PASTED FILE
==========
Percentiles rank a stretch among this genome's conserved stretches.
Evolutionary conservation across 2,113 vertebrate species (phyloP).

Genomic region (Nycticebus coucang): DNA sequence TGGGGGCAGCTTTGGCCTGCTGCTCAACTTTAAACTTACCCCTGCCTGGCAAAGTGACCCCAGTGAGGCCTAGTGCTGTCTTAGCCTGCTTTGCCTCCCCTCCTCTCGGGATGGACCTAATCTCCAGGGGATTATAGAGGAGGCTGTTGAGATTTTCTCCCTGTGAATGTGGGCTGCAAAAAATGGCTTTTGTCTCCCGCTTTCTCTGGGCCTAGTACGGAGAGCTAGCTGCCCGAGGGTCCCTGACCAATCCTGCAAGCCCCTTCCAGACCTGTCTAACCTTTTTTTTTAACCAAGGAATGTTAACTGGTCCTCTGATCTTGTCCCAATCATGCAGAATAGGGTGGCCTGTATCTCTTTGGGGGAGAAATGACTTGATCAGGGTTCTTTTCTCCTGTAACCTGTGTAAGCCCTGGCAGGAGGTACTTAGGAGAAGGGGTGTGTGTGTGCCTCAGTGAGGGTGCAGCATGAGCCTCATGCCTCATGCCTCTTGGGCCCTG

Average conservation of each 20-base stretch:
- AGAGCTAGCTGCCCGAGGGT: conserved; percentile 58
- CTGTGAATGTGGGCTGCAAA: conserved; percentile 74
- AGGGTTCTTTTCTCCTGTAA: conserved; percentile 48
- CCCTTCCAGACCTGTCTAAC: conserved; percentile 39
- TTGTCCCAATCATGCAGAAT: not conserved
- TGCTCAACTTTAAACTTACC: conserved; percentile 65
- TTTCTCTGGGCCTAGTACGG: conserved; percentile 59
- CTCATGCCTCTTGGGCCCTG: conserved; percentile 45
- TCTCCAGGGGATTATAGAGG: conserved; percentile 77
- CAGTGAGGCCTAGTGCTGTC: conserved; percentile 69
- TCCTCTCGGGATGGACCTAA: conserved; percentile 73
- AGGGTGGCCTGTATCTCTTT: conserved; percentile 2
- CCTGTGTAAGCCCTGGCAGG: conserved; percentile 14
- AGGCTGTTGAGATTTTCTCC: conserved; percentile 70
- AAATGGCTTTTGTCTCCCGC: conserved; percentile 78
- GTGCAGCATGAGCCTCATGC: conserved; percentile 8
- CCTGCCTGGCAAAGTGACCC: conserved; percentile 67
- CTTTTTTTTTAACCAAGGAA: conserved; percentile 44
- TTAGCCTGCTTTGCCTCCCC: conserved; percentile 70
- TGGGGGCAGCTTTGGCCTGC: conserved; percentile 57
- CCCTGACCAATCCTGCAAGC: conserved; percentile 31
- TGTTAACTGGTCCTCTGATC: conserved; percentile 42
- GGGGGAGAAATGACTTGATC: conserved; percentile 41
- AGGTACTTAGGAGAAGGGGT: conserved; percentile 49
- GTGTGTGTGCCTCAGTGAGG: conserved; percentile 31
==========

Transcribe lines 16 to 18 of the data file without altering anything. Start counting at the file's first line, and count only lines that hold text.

- AGGGTGGCCTGTATCTCTTT: conserved; percentile 2
- CCTGTGTAAGCCCTGGCAGG: conserved; percentile 14
- AGGCTGTTGAGATTTTCTCC: conserved; percentile 70